Cnet.com : A midsize gaming system with style
Durability and Security
Lenovo has made the Y50 pretty tough, with its lid and underside both feeling solid and protective. With laptops typically carried from place to place, and gaming-specific models often having to cope with frustrated keyboard-taps during high-pressure moments, we saw no reason to believe this won’t stand up to rigorous testing: its aluminum backing makes it feel rigid and totally inflexible, and resistant to light scratches.
On the security front, the Y50 comes packaged with a free 30-day trial of McAfee LiveSafe Internet Security. This is a high-performance software with the standard quality we expect of McAfee, able to run scans on the system for malware and other hazardous intruders.
The Y50 is gorgeous to look at, with one of the most impressive features being the keyboard. With island-style red-rimmed keys of a scalloped shape, the keyboard has a crimson backlight which looks fantastic during use, particularly if gaming in a dark space. This is a nice design element that helps the Y50 stand out, and we’re glad to see it carried over from the IdeaPad Y510p, where it worked so well.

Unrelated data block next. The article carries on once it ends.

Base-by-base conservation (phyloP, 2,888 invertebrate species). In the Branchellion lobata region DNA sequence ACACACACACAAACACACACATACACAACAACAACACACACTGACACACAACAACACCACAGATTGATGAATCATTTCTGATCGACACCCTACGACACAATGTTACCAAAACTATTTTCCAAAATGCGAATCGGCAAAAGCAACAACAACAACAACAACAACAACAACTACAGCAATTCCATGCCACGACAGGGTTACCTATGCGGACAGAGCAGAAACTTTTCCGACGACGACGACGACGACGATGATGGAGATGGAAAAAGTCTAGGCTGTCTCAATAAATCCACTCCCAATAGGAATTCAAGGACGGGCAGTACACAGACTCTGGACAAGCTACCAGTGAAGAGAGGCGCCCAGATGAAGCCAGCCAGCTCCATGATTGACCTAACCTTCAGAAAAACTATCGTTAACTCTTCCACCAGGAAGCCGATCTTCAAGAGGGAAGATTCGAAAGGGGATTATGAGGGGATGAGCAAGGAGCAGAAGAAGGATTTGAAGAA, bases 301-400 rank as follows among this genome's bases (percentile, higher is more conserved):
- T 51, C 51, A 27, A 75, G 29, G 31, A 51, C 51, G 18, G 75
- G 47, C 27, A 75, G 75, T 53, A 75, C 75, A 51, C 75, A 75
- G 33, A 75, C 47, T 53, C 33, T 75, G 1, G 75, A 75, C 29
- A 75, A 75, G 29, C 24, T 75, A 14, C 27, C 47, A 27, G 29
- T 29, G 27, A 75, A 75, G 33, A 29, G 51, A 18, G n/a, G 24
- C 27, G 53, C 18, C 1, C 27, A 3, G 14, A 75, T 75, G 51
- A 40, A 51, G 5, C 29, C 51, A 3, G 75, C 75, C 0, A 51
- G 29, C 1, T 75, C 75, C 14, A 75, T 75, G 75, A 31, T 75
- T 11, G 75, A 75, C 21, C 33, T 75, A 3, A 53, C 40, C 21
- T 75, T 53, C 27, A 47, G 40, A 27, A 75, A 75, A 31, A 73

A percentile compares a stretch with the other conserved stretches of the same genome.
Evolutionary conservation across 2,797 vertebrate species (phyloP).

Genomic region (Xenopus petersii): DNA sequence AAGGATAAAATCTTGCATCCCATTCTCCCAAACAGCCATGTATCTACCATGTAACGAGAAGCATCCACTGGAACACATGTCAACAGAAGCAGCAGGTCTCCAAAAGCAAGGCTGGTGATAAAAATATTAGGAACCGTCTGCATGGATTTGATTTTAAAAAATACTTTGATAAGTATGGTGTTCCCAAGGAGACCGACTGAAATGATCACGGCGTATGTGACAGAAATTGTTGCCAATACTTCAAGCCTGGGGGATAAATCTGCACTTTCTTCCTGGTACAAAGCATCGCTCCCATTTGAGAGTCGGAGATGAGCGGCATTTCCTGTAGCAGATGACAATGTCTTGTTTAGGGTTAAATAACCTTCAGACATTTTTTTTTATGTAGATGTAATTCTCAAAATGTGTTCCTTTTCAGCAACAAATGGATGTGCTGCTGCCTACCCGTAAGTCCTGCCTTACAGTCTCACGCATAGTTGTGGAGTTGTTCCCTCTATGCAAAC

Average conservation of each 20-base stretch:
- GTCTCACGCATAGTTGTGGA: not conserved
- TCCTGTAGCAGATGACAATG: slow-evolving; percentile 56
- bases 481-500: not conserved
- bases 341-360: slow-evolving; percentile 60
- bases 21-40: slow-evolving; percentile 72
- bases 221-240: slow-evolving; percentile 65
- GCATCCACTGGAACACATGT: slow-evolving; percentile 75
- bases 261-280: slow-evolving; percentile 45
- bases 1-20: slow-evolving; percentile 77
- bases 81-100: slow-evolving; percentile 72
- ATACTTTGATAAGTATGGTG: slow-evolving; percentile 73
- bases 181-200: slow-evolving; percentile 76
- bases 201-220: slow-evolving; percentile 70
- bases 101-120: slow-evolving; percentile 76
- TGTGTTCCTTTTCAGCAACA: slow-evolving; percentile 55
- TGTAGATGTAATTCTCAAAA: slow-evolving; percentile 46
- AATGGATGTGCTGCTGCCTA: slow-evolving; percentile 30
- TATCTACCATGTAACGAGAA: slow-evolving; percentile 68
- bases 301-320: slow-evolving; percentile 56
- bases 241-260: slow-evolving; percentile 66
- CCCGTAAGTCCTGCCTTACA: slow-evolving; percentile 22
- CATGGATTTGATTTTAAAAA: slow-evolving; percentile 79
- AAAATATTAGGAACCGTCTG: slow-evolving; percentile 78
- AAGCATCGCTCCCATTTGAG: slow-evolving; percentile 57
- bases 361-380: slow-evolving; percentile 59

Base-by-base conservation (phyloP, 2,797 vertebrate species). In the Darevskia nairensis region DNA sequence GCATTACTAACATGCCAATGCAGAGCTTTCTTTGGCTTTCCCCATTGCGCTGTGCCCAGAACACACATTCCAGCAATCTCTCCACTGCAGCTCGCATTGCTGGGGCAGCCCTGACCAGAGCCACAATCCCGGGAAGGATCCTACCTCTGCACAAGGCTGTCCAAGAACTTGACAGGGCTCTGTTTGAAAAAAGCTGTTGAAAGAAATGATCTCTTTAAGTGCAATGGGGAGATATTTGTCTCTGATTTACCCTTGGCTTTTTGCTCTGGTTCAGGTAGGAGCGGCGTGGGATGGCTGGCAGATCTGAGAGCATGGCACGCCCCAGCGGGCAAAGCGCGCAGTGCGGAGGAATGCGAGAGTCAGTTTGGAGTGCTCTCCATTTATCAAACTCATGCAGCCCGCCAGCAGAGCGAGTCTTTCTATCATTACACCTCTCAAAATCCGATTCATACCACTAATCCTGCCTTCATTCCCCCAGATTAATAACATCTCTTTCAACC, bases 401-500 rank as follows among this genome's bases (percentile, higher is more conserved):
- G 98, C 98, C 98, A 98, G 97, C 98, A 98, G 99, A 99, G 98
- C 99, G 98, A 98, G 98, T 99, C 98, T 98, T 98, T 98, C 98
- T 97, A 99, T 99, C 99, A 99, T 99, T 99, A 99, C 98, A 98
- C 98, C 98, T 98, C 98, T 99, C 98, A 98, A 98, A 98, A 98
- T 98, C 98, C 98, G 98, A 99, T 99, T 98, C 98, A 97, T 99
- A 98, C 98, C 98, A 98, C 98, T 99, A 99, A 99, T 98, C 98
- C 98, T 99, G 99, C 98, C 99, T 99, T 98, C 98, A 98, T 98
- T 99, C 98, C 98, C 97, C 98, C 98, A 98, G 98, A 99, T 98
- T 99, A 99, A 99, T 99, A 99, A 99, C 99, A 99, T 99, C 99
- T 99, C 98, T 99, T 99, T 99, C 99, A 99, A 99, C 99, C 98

At times, the keys feel a little shallow, but this won’t cause any issues – they’re still as responsive as you need. There are 1.6mm between each key, falling into the standard ideal range of 1.5 to 2mm (as with all new laptops, you may find becoming comfortable with it takes a few hours).
Display and Audio
Sadly, the display is the weakest part of the Y50, with low brightness and poor color reproduction: colors don’t dazzle as much as they should, and can appear fuzzy at times. It’s not terrible, not by any means, but compared to some other gaming laptops, the display doesn’t quite bring out the full quality of some color schemes.